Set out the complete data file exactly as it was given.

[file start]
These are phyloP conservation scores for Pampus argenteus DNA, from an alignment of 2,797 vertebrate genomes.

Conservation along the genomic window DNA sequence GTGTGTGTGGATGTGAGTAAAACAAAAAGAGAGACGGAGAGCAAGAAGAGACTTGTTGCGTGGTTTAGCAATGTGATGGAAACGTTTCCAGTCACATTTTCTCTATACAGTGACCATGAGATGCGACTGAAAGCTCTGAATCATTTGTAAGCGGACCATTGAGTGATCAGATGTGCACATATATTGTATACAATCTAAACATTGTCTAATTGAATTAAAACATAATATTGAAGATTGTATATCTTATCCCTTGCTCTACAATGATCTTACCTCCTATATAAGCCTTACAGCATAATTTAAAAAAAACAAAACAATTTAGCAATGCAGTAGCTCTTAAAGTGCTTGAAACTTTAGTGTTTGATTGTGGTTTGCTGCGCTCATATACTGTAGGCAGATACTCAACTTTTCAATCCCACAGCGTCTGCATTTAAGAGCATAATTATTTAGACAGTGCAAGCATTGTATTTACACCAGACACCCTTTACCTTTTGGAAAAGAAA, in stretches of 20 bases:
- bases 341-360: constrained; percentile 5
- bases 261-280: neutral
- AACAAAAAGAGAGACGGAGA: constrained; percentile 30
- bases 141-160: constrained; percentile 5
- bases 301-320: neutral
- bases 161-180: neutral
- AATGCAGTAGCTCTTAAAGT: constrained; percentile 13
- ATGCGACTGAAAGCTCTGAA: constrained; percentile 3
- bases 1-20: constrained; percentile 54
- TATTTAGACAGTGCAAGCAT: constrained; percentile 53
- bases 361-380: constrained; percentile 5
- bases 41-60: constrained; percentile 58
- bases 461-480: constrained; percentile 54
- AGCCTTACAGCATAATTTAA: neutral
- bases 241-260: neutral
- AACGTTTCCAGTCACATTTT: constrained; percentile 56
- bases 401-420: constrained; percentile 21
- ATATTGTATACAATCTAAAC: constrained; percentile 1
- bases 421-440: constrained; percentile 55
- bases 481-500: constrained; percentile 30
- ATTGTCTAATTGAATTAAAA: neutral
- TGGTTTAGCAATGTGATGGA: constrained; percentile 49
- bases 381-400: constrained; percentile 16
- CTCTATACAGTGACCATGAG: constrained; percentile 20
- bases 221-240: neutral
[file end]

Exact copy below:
These are phyloP conservation scores for Pampus argenteus DNA, from an alignment of 2,797 vertebrate genomes.

Conservation along the genomic window DNA sequence GTGTGTGTGGATGTGAGTAAAACAAAAAGAGAGACGGAGAGCAAGAAGAGACTTGTTGCGTGGTTTAGCAATGTGATGGAAACGTTTCCAGTCACATTTTCTCTATACAGTGACCATGAGATGCGACTGAAAGCTCTGAATCATTTGTAAGCGGACCATTGAGTGATCAGATGTGCACATATATTGTATACAATCTAAACATTGTCTAATTGAATTAAAACATAATATTGAAGATTGTATATCTTATCCCTTGCTCTACAATGATCTTACCTCCTATATAAGCCTTACAGCATAATTTAAAAAAAACAAAACAATTTAGCAATGCAGTAGCTCTTAAAGTGCTTGAAACTTTAGTGTTTGATTGTGGTTTGCTGCGCTCATATACTGTAGGCAGATACTCAACTTTTCAATCCCACAGCGTCTGCATTTAAGAGCATAATTATTTAGACAGTGCAAGCATTGTATTTACACCAGACACCCTTTACCTTTTGGAAAAGAAA, in stretches of 20 bases:
- bases 341-360: constrained; percentile 5
- bases 261-280: neutral
- AACAAAAAGAGAGACGGAGA: constrained; percentile 30
- bases 141-160: constrained; percentile 5
- bases 301-320: neutral
- bases 161-180: neutral
- AATGCAGTAGCTCTTAAAGT: constrained; percentile 13
- ATGCGACTGAAAGCTCTGAA: constrained; percentile 3
- bases 1-20: constrained; percentile 54
- TATTTAGACAGTGCAAGCAT: constrained; percentile 53
- bases 361-380: constrained; percentile 5
- bases 41-60: constrained; percentile 58
- bases 461-480: constrained; percentile 54
- AGCCTTACAGCATAATTTAA: neutral
- bases 241-260: neutral
- AACGTTTCCAGTCACATTTT: constrained; percentile 56
- bases 401-420: constrained; percentile 21
- ATATTGTATACAATCTAAAC: constrained; percentile 1
- bases 421-440: constrained; percentile 55
- bases 481-500: constrained; percentile 30
- ATTGTCTAATTGAATTAAAA: neutral
- TGGTTTAGCAATGTGATGGA: constrained; percentile 49
- bases 381-400: constrained; percentile 16
- CTCTATACAGTGACCATGAG: constrained; percentile 20
- bases 221-240: neutral